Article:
Incomes for those at the top continue to rise (based on increases in corporate profits, dividends, CEO salaries, property income, and capital gains) while, for everyone else, the trend (represented here in terms of real median household income) continues to be far below its pre-recession level.
So, why all the talk of recovery, when in reality we’ve only seen a recovery for a tiny minority at the top?
As Richard Wolff explains,
Hyping a recovery helps politicians to boost their popularity (or at least, slow its decline). It also serves to give masses of people with growing economic difficulties the impression that “other people” are experiencing a recovery. So they blame themselves (their age, skill set, education and so on) for missing out. The recovery hype thereby functions as a massive “blame-the-victim” program, in which a dysfunctional capitalism escapes criticism, while its victims instead turn criticism inward upon themselves.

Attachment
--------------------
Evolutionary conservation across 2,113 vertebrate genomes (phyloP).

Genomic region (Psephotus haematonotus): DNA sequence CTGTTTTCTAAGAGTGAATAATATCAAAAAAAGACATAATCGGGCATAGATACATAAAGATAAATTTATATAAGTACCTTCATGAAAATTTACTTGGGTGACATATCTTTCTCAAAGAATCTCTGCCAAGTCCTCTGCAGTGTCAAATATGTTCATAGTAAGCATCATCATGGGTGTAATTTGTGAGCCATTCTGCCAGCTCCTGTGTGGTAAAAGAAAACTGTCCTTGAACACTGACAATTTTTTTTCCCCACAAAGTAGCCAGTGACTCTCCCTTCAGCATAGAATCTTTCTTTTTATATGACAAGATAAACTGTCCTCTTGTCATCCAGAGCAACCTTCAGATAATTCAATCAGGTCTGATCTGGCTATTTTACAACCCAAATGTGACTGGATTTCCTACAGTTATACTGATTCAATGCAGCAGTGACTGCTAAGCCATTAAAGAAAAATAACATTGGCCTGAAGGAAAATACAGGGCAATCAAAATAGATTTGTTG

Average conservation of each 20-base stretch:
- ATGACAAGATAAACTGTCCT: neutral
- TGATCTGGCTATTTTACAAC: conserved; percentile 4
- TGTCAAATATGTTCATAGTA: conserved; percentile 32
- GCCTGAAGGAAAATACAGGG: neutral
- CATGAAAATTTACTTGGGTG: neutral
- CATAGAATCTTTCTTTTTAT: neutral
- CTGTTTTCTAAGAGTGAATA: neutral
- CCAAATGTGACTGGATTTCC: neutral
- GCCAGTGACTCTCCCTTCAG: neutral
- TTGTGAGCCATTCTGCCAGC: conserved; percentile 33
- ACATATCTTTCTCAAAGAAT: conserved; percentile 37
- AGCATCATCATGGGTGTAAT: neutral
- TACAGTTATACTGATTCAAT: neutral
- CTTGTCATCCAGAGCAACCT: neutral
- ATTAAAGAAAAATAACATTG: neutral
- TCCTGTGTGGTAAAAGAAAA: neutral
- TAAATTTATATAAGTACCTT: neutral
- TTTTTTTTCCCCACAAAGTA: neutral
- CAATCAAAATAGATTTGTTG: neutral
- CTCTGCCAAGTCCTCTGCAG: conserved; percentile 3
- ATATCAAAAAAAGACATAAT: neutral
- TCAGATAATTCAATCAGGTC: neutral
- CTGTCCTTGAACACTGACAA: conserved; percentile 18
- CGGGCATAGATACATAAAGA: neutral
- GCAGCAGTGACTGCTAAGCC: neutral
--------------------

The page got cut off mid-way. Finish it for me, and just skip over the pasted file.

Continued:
Hyping recovery pleases those seeking reassurance about the state of capitalism. They want to hear that it is – or will shortly be – the secure, near-perfect economic system they always thought and said it was. They want to see the system’s flaws, imperfections, and ongoing crisis – stressed by capitalism’s critics – as merely minor and passing irritations. Calming references to recovery – used often and said as authoritatively as possible – nicely suggest that capitalism is either healing itself or being healed by a benevolent government.
Academic economists, with careers built celebrating capitalism’s efficiency, growth, and optimality for everyone, need urgently to hype recovery just as they have long hyped capitalism. They want to escape the ridicule of agitated students who keep taking on more crushing debt to pay for school, while their job and income prospects deteriorate.
It’s time, however, to eliminate these weapons of mass distraction—and to face with sober senses our real conditions of life, and our relations with our kind.